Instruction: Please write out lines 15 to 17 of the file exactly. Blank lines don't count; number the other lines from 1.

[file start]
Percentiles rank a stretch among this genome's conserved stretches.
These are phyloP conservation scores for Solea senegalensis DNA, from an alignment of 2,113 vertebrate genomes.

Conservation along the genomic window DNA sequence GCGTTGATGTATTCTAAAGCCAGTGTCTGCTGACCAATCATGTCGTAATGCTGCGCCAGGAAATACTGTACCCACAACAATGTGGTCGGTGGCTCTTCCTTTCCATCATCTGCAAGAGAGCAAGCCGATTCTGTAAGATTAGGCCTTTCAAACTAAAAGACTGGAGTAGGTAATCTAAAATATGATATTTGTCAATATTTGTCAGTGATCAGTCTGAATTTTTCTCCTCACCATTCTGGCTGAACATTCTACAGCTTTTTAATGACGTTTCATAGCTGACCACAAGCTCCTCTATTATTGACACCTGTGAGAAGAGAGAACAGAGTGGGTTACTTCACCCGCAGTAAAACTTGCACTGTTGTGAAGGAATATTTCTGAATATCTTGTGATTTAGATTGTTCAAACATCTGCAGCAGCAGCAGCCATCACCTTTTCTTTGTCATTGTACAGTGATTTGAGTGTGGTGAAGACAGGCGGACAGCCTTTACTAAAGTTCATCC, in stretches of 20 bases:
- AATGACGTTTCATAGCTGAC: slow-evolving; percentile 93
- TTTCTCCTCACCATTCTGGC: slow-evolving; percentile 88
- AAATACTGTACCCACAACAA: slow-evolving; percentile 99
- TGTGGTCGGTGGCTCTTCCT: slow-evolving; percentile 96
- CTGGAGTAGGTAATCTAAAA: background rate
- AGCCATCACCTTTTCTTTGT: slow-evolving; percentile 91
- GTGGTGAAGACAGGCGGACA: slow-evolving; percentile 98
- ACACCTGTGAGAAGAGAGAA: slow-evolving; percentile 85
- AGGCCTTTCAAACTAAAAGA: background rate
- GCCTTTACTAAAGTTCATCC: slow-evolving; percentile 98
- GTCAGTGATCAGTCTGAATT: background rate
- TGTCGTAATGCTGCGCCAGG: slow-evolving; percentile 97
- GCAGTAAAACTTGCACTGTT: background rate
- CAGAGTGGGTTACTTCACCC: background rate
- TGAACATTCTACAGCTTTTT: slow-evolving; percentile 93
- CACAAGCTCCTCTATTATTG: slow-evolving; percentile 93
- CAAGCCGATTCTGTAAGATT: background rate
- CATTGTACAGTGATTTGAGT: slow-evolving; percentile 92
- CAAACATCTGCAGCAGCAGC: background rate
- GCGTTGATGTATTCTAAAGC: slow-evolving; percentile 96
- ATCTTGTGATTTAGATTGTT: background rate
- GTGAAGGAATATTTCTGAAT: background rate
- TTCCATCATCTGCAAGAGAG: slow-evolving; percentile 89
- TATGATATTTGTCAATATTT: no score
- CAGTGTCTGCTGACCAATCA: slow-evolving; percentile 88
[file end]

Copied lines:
- TGTCGTAATGCTGCGCCAGG: slow-evolving; percentile 97
- GCAGTAAAACTTGCACTGTT: background rate
- CAGAGTGGGTTACTTCACCC: background rate